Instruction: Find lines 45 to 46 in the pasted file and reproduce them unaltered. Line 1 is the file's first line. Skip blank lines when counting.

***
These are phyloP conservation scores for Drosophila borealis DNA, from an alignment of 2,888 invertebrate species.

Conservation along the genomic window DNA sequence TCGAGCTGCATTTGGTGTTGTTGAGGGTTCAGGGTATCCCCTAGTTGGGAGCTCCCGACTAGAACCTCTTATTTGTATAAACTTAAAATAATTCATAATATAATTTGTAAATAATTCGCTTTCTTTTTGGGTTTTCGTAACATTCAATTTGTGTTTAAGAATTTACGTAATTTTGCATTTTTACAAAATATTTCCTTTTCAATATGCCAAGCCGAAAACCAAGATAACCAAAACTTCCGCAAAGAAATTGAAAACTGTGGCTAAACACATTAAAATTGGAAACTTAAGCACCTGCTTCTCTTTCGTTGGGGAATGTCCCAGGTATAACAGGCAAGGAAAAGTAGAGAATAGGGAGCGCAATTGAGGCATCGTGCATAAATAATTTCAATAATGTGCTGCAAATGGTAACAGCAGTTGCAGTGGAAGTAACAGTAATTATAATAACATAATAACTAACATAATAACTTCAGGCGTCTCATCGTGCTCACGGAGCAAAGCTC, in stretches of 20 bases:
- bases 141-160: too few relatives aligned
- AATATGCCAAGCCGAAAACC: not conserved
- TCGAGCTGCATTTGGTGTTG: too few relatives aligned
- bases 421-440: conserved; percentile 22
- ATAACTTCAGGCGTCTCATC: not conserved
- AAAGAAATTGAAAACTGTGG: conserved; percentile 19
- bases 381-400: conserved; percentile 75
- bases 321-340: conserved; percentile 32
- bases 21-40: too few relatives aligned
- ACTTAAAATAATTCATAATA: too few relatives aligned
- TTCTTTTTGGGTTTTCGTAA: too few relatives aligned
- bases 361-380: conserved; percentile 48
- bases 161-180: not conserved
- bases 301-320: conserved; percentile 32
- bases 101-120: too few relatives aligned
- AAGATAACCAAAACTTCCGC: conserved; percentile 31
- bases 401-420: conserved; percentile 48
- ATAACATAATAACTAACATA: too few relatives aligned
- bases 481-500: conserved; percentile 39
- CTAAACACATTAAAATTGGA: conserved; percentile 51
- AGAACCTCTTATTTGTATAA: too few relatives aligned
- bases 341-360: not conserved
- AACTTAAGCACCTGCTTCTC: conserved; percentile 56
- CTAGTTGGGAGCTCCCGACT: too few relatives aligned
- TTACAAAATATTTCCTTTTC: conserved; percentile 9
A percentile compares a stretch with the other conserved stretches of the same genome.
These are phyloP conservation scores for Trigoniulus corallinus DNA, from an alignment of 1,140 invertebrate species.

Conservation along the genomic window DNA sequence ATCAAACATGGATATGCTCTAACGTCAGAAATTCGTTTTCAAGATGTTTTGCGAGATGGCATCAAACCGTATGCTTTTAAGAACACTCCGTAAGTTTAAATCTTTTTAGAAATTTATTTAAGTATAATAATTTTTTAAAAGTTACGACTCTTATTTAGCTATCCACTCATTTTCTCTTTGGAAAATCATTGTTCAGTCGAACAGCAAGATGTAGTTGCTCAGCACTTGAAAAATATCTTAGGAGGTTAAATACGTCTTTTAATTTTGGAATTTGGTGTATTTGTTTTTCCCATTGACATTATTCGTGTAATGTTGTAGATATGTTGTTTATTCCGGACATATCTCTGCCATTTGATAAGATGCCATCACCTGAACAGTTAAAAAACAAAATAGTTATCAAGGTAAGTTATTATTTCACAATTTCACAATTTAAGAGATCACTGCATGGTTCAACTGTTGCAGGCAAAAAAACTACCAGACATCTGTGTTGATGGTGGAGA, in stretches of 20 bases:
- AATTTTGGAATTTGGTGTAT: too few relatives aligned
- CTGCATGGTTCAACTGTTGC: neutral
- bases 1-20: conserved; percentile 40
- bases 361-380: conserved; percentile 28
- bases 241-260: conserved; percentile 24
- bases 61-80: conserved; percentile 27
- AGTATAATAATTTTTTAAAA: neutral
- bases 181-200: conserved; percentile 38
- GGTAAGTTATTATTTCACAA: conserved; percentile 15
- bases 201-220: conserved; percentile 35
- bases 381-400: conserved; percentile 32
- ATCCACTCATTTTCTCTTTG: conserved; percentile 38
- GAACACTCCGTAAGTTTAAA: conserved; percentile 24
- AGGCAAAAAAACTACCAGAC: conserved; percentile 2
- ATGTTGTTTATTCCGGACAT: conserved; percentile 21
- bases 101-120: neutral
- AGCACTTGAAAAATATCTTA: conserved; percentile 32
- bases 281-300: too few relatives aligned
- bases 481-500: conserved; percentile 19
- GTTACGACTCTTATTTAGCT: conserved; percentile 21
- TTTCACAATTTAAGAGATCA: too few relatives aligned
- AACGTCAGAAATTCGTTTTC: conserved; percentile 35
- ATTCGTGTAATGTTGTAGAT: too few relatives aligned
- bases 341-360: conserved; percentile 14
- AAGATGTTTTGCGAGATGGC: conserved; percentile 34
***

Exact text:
- ATGTTGTTTATTCCGGACAT: conserved; percentile 21
- bases 101-120: neutral